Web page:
Tradesecrets is your source for information on trades in Alberta. If you’re interested in pursuing an apprenticeship to work in a specific trade (for example, hair stylist, motorcycle mechanic, or carpenter), Tradesecrets is the site for you. At Tradesecrets you can find a list of the 49 designated trades and 12 designated occupations, information on financial assistance for apprentices and occupational trainees, as well as information on how to pursue apprenticeship training. Tradesecrets has everything you need!
Why Would I Use Tradesecrets?
If you want to work in the trades the value of Tradesecrets cannot be overstated. If you have a specific trade in mind, Tradesecrets will help you put all of the pieces together to figure out how you can get to where you want to be. You can search the list of Trades and Occupations and from there know the duties, working conditions, and required education for specific trades and occupations. Having the necessary information on how to achieve your end goal alleviates a lot of stress and will help prepare you to pursue a successful career in a trade.
How do I Get Started?
Before heading off to Tradesecrets it’s best to be familiar with what an Apprenticeship is:
- An apprenticeship is a combination of 80% on-the-job training under the supervision of a certified journeyperson or qualified individual and 20% related classroom instruction at a college or technical training institution. On the job and technical training lasting 1-4 years (depending upon the requirements of the individual trade or occupation).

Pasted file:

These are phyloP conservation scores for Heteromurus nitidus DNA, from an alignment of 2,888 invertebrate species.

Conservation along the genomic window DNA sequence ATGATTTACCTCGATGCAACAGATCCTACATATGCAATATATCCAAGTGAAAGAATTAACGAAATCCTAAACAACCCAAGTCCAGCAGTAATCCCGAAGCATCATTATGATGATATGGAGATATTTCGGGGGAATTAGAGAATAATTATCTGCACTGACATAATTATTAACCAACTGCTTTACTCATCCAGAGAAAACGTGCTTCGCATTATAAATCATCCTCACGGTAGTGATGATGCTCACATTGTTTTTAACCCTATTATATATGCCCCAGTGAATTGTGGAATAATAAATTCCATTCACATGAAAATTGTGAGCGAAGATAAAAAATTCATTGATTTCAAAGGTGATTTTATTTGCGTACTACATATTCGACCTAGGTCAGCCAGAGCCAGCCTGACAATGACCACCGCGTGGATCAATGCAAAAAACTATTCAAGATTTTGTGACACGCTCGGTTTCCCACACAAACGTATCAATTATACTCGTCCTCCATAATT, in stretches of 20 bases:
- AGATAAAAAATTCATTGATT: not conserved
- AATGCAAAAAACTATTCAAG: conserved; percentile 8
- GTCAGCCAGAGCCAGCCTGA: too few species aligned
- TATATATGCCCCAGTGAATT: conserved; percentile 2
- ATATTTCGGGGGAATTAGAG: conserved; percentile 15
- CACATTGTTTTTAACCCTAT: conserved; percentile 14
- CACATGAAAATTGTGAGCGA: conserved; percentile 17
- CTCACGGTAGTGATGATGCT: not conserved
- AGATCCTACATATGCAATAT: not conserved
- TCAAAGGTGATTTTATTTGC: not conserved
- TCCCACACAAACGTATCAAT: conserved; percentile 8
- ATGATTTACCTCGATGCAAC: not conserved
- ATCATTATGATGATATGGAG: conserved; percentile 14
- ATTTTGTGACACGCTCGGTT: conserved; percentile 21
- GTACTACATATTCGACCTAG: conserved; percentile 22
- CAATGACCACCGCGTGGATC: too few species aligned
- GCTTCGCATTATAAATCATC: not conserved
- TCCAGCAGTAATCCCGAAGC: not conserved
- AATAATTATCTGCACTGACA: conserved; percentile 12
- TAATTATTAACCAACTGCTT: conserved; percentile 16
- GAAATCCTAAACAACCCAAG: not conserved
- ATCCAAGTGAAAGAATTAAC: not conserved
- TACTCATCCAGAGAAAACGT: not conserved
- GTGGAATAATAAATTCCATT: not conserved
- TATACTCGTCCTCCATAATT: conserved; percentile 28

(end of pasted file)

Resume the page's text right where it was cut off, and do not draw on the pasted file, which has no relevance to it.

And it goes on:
- An apprenticeship is a form of post-secondary education that teaches the skills and competencies needed to perform tasks in a specific trade to an industry standard.
- The apprenticeship and industry training system is industry-driven. This means that Industry ultimately decides what the apprentices need to learn in the classroom and on the jobsite to be successful in their trade or occupation.
- An apprenticeship is valuable post-secondary education that leads to certified journeyperson status.
I’m Ready to Begin
One last thing before heading off to Tradesecrets: If you’re still in high school or are going into high school and are interested in a particular trade consider the RAP program for high school students. While participating in the RAP program you are still a full-time student at your high school, but also work towards your apprenticeship.
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